Autumn rushes past and I’ve found myself retreating, the fallen leaves suggestive of a warm duvet to bury myself under. I’ve retreated away from the computer and into times past. I’ve been solving murders with Miss Marple in St. Mary Mead and visiting the Old Curiosity Shop. I’ve been writing a short story about lost time. Neil Gaiman said that books are the way we communicate with the dead. They are that, but they are also a way to experience a time I was born too late for. Although I know intellectually that I would have found the conventions and prejudices of earlier times restrictive, I often think I was meant for an earlier age, a time when there was less of everything and awe was more possible.
In the wake of storm Callum, I walk the old waggonway. I walk under tarnished clouds scudding quickly across the sky. The air is hollowed by wind, the hedgerows rustle like old paper. Rain falls, augmenting the vibrant colours. Not all of the trees have begun to turn. On the edge of a dark copse, hooded by the canopy and overgrown with bracken, in a place where pink campion blooms in spring, there is a beech that is always spectacular in autumn. It is a bright quilt of vivid colour in the gloom. The horse chestnuts are already half-naked, clinging to crisped bronze leaves like curling fingers. Here and there, the hedgerows are lit by a fiery maple or a golden hawthorn.
The hawthorns are strung with garnet beads. Rosehips are like tiny crimson lanterns. The track groans with seed: hogweed starbursts, knapweed pokers, spiky clocks of ragwort. Rosebay Willowherb is also known as fireweed, because of its penchant for growing in the wake of destruction, but it might just as well be because of its autumn finery: columns of burning red, orange and brown with whiskers where its seeds have flown. A few flowers remain – solitary thistles and clover, purple vetch and clusters of viper’s bugloss. Monstrous butterbur leaves, some green, some rotted and black, cloak the banks. The hawthorns sing with goldfinches – it must be a time of plenty for them.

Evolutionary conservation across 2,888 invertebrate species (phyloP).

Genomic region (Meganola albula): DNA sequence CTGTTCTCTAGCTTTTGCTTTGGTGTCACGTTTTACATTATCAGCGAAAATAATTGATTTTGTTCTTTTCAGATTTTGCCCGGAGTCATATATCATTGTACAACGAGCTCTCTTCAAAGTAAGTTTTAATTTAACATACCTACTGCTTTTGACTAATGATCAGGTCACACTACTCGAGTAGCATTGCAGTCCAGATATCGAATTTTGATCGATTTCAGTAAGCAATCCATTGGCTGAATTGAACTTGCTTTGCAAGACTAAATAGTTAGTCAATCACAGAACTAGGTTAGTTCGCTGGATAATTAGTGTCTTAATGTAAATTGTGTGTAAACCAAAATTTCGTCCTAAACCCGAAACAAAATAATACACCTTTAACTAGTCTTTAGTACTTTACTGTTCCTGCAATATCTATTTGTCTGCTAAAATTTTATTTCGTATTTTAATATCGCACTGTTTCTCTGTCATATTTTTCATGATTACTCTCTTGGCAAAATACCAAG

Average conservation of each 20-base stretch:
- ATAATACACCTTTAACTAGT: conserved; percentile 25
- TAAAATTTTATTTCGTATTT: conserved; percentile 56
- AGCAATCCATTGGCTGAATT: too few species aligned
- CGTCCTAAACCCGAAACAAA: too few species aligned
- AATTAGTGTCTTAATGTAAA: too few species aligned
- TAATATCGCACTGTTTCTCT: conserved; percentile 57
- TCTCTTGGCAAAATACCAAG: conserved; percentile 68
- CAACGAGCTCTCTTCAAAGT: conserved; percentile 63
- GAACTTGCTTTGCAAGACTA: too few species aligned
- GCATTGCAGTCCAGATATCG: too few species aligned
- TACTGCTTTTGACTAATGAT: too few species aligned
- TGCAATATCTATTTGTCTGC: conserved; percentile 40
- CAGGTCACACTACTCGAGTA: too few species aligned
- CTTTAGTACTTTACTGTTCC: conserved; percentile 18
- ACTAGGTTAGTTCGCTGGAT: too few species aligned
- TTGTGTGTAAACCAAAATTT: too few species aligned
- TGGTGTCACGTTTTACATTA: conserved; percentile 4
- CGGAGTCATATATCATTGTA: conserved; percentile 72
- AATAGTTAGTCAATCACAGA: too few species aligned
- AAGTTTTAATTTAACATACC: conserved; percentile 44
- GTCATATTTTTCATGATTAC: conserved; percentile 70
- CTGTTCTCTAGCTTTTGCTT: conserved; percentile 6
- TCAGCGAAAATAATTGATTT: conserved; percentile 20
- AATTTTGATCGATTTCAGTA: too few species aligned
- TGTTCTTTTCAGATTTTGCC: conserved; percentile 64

To walk in nature is both to engage and to retreat. I engage with the earth and its turning, but I retreat from the clamour of the world. These waggonways are layered in time. Haunted by the ghosts of horse drawn carts and the shades of steam locomotives carrying coal from the great northern coalfield to the river. Listen closely and you might still hear the clatter of hooves or the wheeze of an engine. Look closely and perhaps you’ll see a mirage of rails. The past speaks, if we know how to hear it. It speaks in the words of dead writers and in the song of the landscape.
A flock of long-tailed tits loops suddenly across the path ahead, to take refuge in a tall tree at the side of the track. I listen to the commotion of their twitterings, watch the graceful dip of their tails. In winter they group together for warmth and safety, and perhaps also for company, to share stories of their own ancestors. My own journey for the moment is away from company; there is always an element of withdrawal at this time of year, preparation for the journey inwards. But the time for company will come soon enough. A time to set another space at the table or to pull another chair up to the fire. To remember those who have come before and to know them through their stories. The past speaks, if we only listen.